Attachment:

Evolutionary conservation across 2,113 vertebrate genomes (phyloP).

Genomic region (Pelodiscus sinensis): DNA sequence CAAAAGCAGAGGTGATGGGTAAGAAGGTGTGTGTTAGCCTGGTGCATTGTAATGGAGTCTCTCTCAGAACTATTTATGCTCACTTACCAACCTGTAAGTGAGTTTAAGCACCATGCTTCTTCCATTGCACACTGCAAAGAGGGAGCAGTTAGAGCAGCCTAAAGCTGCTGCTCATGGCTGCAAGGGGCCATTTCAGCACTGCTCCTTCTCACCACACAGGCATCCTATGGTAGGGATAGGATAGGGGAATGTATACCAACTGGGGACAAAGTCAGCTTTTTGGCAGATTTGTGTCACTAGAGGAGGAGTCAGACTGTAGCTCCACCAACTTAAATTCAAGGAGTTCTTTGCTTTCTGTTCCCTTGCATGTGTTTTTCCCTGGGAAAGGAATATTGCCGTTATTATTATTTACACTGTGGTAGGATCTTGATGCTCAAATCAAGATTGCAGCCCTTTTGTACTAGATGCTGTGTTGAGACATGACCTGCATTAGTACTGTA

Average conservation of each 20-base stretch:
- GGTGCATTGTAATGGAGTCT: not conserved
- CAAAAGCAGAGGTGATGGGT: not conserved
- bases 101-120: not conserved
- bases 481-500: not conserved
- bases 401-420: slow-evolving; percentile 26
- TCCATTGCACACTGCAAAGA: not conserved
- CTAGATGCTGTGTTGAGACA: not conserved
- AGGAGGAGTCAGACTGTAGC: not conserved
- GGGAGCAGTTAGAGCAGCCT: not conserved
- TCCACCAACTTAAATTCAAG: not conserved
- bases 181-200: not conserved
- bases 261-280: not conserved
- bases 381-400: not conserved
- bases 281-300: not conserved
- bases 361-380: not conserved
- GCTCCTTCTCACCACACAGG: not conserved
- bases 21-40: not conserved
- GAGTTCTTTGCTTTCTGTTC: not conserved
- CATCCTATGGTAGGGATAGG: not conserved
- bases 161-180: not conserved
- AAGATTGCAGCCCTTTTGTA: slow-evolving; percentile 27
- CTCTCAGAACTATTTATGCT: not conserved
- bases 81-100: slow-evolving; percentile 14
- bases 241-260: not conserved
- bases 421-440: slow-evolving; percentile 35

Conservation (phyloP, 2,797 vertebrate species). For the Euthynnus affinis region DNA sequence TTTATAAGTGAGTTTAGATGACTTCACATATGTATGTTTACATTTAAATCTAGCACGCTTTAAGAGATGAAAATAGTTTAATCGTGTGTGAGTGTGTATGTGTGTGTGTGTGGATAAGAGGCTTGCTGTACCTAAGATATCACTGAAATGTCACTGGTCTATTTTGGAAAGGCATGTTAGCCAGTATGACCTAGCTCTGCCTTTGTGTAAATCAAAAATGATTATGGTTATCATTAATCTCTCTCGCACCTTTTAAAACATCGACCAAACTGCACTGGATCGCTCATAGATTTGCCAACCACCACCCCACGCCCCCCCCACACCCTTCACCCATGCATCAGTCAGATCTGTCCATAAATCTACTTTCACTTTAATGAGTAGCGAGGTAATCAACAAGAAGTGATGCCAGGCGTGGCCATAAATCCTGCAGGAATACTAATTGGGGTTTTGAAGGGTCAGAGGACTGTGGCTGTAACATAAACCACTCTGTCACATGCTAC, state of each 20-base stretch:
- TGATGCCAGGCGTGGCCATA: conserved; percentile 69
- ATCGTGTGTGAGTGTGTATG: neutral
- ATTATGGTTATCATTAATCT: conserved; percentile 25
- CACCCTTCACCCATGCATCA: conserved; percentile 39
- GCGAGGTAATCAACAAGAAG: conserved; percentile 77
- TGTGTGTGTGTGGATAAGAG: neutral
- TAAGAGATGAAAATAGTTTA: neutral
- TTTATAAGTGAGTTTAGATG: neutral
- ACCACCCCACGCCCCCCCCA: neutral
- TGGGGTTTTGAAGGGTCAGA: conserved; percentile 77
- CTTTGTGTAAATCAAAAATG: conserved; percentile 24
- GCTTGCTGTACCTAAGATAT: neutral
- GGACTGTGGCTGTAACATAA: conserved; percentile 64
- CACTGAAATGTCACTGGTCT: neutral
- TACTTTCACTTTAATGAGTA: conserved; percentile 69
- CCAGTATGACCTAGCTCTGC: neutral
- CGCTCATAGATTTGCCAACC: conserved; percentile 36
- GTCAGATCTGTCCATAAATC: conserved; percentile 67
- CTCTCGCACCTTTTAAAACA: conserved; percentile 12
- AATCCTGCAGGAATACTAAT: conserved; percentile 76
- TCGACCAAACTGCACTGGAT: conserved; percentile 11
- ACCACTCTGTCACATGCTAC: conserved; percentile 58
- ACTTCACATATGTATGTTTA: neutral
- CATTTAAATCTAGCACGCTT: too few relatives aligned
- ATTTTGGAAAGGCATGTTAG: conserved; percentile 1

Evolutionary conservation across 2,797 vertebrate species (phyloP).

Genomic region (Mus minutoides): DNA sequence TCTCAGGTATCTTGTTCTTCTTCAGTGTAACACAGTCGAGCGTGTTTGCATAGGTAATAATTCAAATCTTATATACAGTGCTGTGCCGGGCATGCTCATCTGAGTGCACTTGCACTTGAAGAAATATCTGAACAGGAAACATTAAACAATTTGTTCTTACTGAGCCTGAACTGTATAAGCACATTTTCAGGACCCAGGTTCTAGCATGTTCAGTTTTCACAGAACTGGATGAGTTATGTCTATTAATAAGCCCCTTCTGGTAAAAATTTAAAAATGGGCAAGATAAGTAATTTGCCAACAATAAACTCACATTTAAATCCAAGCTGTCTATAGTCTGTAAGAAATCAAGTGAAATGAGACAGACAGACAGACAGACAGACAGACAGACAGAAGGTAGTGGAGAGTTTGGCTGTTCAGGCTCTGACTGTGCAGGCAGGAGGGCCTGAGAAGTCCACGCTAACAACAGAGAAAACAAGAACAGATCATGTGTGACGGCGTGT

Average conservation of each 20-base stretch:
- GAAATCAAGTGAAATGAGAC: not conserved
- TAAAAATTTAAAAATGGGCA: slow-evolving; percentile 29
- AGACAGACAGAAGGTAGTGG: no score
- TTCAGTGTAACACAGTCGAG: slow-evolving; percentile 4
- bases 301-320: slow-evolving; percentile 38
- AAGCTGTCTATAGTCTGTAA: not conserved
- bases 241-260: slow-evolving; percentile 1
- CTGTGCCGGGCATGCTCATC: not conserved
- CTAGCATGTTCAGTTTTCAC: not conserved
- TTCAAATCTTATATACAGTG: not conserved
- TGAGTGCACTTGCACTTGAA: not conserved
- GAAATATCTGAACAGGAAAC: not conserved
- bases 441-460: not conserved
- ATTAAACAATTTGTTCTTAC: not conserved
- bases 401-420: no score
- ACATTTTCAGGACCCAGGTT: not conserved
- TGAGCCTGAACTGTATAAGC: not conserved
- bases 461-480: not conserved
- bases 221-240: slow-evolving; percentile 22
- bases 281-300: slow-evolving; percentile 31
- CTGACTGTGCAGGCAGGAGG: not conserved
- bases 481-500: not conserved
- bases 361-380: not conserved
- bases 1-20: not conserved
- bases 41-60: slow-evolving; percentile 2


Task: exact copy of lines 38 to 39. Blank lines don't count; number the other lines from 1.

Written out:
- ACCACCCCACGCCCCCCCCA: neutral
- TGGGGTTTTGAAGGGTCAGA: conserved; percentile 77